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Old 06-14-2005, 10:54 PM   #295
Dojo: Finger Lakes Aikido
Location: Cortland, NY
Join Date: Jul 2004
Posts: 980
Re: Aikido minus mysticism: a step forward

Phillip Kirkan wrote:
.... Wearing a hakama has nothing to do with sport of self defense.
Kendo people would be very interested to hear that.

Everyone's perspective has been shaped by their own experiences, but that has nothing to do with what I said. I made a comment about aikido masters, and you're response was about a bunch of JKD and FMA guys. Please try to stay on topic.
Actually, I went back through the thread, and we talked past each other: I made reference to how Guro Andy and his insturctors, Guro Dan Insoanto and Maha Guru Victor de Thouras make a point of the culturalr preservations side (which is where I got it). Monty came back with how "appealing" the the old men of the MA was a fallacy, and I came back with "God forbid MA masters have a point" or something like that. That's when you made your comment about Aikido masters, but you left the word "Aikido" out; I was still thinking about Guro Dan and Pak Vic. And that's when I said what I said. So it wasn't "suddenly."

BTW, I have yet to be to a seminar in anything where the demonstraiton is with anything other than a "compliant student." The exception might be a demonstration of sparring or light grappling for position, but even then, it's with someone out ot be a horse's backsdie and confound/hurt the instructor. So why it's a big deal that you don't see AIkido masters fight their ukes is beyond me.

If you guys want to think that learning how to break arms, strangle people until they pass out, knock people out with strikes, throw people (most people don't know how to fall properly), stab them with knives, hit them with sticks, etc. is the only way to become a better person then there's nothing I can do for you. If Kano, Ueshiba, and all these other people were so concerned with self-improvement they would have come up with a religion or philosophy, not a way to injure people.
They would probably say they did.

People have different reasons for training. Not all of them want to become 'Little Ueshibas'. Some people are perfectly happy with their own culture, tradition, and spiritual/religious beliefs.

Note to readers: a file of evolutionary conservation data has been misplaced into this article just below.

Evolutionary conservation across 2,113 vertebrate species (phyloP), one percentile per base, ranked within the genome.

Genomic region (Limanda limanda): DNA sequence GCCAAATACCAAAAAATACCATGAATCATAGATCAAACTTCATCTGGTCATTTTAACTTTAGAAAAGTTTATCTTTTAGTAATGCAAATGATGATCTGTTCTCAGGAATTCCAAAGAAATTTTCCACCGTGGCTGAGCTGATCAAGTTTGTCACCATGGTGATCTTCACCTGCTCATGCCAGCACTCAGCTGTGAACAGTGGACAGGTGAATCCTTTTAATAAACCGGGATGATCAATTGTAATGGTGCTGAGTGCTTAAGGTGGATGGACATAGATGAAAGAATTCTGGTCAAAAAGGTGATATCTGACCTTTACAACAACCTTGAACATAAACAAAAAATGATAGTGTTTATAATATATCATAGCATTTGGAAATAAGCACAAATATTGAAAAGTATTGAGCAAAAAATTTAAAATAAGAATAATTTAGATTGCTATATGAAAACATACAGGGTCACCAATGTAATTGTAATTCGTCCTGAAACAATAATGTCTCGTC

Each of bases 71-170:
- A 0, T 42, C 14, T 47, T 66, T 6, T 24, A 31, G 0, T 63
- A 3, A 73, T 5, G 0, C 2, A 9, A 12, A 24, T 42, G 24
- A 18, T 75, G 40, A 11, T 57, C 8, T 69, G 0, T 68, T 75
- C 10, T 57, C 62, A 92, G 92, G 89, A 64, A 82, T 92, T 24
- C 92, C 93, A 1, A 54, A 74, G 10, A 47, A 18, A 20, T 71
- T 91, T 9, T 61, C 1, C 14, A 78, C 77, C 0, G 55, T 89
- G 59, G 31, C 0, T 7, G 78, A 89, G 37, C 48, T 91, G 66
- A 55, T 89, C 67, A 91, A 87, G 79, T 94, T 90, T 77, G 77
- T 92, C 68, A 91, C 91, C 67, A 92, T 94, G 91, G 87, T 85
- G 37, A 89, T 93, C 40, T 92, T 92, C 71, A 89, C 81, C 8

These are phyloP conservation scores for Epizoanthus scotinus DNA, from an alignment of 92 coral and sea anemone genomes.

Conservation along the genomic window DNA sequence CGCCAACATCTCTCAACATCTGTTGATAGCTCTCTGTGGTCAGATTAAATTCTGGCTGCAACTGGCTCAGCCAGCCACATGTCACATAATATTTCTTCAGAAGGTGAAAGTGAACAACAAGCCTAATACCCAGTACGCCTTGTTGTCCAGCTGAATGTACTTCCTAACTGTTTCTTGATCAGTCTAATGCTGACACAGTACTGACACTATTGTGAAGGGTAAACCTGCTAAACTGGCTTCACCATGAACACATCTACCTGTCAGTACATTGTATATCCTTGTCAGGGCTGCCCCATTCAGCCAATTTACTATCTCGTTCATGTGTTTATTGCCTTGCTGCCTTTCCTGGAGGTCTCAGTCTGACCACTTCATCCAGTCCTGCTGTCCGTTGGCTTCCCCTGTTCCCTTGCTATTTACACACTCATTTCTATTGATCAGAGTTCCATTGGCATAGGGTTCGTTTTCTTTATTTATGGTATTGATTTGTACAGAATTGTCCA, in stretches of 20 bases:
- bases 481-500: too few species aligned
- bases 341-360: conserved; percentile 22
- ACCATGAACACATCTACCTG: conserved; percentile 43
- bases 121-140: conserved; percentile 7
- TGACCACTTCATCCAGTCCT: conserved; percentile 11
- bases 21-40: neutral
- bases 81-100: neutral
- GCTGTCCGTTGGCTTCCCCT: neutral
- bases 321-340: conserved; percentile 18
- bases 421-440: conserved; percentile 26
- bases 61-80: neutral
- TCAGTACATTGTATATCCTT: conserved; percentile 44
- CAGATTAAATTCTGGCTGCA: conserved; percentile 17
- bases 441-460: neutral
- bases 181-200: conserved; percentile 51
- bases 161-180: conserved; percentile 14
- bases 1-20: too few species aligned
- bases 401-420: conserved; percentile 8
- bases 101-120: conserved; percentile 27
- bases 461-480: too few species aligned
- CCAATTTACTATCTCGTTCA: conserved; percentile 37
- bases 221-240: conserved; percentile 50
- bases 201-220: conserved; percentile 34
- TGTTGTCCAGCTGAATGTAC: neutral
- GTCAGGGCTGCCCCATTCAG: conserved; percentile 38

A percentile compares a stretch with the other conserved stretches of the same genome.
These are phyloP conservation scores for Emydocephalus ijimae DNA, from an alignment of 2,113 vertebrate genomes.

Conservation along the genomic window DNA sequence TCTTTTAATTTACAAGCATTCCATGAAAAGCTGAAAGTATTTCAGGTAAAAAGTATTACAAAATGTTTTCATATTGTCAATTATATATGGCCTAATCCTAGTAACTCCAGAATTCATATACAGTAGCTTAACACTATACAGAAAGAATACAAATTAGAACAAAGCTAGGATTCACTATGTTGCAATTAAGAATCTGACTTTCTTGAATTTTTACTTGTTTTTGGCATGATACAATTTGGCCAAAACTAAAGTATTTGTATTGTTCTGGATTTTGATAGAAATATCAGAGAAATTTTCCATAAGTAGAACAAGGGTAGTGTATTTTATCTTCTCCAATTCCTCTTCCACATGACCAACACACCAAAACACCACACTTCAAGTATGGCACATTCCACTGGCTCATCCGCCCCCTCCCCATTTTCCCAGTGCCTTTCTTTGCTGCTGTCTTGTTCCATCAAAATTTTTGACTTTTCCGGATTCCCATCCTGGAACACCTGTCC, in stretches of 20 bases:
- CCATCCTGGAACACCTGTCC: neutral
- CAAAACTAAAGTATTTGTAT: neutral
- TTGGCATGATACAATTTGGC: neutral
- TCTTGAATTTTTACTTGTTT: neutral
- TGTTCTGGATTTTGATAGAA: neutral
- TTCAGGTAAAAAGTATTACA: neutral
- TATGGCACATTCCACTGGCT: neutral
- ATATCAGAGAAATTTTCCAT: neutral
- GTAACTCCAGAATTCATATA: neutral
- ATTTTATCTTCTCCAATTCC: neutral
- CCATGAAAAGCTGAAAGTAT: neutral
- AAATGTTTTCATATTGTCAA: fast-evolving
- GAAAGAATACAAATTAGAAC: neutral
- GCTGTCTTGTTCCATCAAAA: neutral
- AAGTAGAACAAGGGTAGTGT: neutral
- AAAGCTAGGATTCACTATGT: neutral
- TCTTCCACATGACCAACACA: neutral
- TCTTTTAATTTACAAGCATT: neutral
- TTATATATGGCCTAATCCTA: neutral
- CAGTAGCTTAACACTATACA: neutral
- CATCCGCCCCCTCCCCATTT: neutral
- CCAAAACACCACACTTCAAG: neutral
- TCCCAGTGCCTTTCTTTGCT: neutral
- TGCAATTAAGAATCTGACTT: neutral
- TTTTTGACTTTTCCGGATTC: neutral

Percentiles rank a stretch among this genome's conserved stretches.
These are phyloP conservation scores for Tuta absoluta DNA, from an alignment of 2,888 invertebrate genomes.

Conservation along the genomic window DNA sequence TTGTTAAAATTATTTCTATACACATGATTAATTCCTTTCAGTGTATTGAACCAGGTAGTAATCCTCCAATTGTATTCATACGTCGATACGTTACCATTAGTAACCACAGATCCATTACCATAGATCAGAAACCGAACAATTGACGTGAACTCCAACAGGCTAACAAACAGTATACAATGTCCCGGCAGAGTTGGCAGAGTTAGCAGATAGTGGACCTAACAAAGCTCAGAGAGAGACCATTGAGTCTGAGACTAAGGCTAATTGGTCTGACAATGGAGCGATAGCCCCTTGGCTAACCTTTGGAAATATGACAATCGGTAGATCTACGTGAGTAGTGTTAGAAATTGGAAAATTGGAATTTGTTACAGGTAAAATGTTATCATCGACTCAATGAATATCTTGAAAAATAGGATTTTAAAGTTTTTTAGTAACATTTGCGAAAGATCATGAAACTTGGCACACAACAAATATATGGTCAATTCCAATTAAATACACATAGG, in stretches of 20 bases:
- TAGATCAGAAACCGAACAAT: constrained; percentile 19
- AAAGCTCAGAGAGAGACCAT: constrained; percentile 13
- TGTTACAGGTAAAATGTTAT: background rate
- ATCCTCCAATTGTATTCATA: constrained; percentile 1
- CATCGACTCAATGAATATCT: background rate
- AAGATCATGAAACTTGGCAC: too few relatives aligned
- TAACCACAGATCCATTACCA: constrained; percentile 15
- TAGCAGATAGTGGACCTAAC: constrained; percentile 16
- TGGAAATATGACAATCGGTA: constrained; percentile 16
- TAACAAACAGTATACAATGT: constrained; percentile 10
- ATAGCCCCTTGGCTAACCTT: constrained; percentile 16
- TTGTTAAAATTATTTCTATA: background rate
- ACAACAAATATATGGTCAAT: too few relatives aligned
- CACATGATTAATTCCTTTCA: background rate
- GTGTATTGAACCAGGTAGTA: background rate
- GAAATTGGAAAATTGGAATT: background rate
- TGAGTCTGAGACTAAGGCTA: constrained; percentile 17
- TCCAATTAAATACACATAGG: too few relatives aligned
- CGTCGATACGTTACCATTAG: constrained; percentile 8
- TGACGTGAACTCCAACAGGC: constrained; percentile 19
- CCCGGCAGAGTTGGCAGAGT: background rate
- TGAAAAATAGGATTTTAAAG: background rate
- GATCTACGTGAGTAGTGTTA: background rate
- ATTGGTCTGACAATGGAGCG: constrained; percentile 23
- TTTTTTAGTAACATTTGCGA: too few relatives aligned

I don't want to be a "little Ueshiba" either. And I train because I like it; that's why I came back to Aikido. But I also take seriously the cultural preservation side of Aikido, not because I'm unhappy with my own culture, or because I'm seriously into Japanese culture, because IMHO, that's a big part of what the MA are about. If the spiritual part of Aikido is an important part of it, then that is what I will learn and pass down. Not because I want to be a "little Ueshiba," but because I want to be respectful to him and the art he founded. Even if there are things I'm not crazy about -- and there are --- I'm not originating anything in any of my classes; instead, I am having something precious passed to me. And I don't think I could live with myself if, when the time came, I deliberately went out of my way not to pass it on to other people.

Again, aikido has very little to do with Japanese culture. There is more to a culture than clothes, words, and fighting techniques. If I told you I could preserve American culture by wearing jeans, speaking English, and fighting would you believe me?
I'd believe you would be preserving a part of it. Culture is so ubiquitous that you can not get away from it. Language and dress are a part of a culture. Fighting systems are interesting because you don't find that as a speciality in hunter/gatherer societies; it's only in agricultural societies that MA became a separate area of study, and so the culture they originated in got bound up in it. Even if it extends only to the style of uniform, terminology, it's there. Like it or not.
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